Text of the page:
On nothingness – Jonathan Egid in TLS:
‘At the centre of the Circle were two distinct personalities. The de facto chair of the Circle was the eponymous Professor Moritz Schlick, genteel, mathematically trained, a stickler for procedure and largely apolitical. His opposite number was Otto Neurath, the red-bearded “dervish of Vienna”, an indefatigable organizer of the intellectual and political life of left-wing Vienna, too interested in housing and public education to have much time for metaphysics (or, as some members of the Circle grumbled, basic politeness). He pioneered “isotype” representations that translated complex statistical information into simple, unornamented images, convinced that while “words divide, pictures unite”. This was the political counterpart to the philosophical conviction that came to define the logical positivism of the Circle: “metaphysical terms divide, scientific terms unite”.
According to Rudolf Carnap, the most intellectually combative member of the Circle and the man who would bring logical positivism to America after the Second World War, metaphysics divides precisely because it is nonsense. Metaphysics takes the form of vague and paradoxical “pseudostatements”, Carnap’s favourite example being Heidegger’s adage that “the nothing noths”. These pseudostatements neither describe the world nor elucidate the structure of our reasoning, but merely gesture at an idea that would not make sense were it put in comprehensible terms.’ (…)
‘If there was any city that understood musical ability, it was Vienna. Before the First World War, Vienna was the capital of a multilingual, multi-ethnic empire. Each night its coffee houses became theatres of debate and exchange, where Austrian painters, Polish logicians and Czech physicists, Zionists, Catholics and revolutionary socialists argued about the intellectual events of the day. For the Circle itself, the most significant of these were two revolutions in scientific thought: Einstein’s physics of relativity and the new logic of Gottlob Frege and Bertrand Russell. The new science demanded a new philosophy: iconoclastic, empiricist and resolutely anti-metaphysical.
The scientific preoccupations of the Circle are well-documented, but Edmonds shows that the revolutionary fervour of interwar Vienna was by no means limited to logic and physics. Well-connected members of the Circle might be found at a table with Gustav Klimt or Karl Kraus discussing Bauhaus architecture just as easily as Brownian motion. Neurath, Carnap and many others were closely involved with Austromarxism and the leftist government of “Red Vienna”. The most succesful parts of the book are those in which Edmonds draws unexpected connections within the sprawling web of thinkers and artists in interwar Vienna (not many histories of philosophy have a dramatis personae after the epilogue), bringing to life the artistic and political flavour of those coffee-house debates.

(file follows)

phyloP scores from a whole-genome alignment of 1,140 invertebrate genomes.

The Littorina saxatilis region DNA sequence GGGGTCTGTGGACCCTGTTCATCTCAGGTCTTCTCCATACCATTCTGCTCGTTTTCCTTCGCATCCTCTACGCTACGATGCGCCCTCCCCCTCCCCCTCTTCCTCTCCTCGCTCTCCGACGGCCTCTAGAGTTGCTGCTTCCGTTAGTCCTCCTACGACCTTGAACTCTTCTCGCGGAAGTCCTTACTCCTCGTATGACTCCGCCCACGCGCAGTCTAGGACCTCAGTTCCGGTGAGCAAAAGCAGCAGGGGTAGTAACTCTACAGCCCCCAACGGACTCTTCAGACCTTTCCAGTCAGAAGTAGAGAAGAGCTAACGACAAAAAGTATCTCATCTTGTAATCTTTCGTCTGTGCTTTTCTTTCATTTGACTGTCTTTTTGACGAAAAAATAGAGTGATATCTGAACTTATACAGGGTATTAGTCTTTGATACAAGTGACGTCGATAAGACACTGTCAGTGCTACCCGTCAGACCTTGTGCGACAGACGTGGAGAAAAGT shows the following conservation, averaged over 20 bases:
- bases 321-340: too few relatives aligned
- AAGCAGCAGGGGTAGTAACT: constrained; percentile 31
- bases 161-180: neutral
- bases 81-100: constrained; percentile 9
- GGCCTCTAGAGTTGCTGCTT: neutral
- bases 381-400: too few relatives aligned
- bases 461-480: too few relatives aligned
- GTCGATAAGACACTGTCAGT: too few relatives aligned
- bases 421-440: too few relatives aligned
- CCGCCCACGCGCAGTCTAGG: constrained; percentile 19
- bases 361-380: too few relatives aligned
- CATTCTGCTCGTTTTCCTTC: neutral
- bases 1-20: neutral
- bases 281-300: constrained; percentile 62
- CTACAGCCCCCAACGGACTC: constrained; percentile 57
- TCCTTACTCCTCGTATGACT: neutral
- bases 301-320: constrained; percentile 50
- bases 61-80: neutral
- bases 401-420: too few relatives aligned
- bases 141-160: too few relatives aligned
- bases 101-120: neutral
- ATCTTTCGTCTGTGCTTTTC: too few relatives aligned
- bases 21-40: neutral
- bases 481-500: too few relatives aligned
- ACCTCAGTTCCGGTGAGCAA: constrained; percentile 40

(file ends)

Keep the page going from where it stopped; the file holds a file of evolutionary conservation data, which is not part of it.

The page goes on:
Most of the circle were socialists or Jews or both, and, as Austromarxism gave way to Austrofascism, many grew increasingly anxious about the fate not only of the Circle but also of their own positions in Vienna. Enquiries were made about positions at British and American universities. Then, on June 22, 1936, as Schlick was walking from his home on the Prinz Eugen Strasse to his morning lecture, a student named Johann Nelböck leapt out from the crowd and shot him point blank through the heart. The trial was a sign of things to come. Nelböck’s initial defence was that the Circle’s anti-metaphysical philosophy had eroded his moral judgement, but after the Anschluss he issued an appeal to the Nazis, arguing that in killing “a Jewish teacher who propagated doctrines alien and detrimental to the nation” he had eliminated the rot of atheistic and immoral Jewish philosophy (notwithstanding the fact that Schlick was not Jewish).’
‘Such was politics, and such was philosophy in the 1930s. But do the enigmas of metaphysics always serve as tools of reaction? And is there really anything inherently democratic about empiricist demands for clarity and plain-speaking? Readers are left to make up their own minds, but for those concerned by contemporary echoes of Reichstag-storming, book-burning and right-wing extremism, the Vienna Circle’s dual commitment to logical clarity and social justice can serve as a model, in the words of Karl Sigmund, of “exact thinking in demented times”.’
Read the review here.
The times of the pandemic are proof that scientific terms do no unite. And we all know that science, or the guise of science, can easily be abused.
Probably the question is: how much unity do we need in order to live peacefully together? My answer, perhaps slightly idealistic: not that much. The interdependence should be obvious.
And to answer one question: empiricist's demands for plain-speaking and clarity are not inherently democratic.
The logical positivist – laudable as they are – underestimated the widespread human need for magical thinking, obscurantism, superstition and of course sentimental poetry and sentimental morality.
(Heidegger was good at hiding his sentimentality.)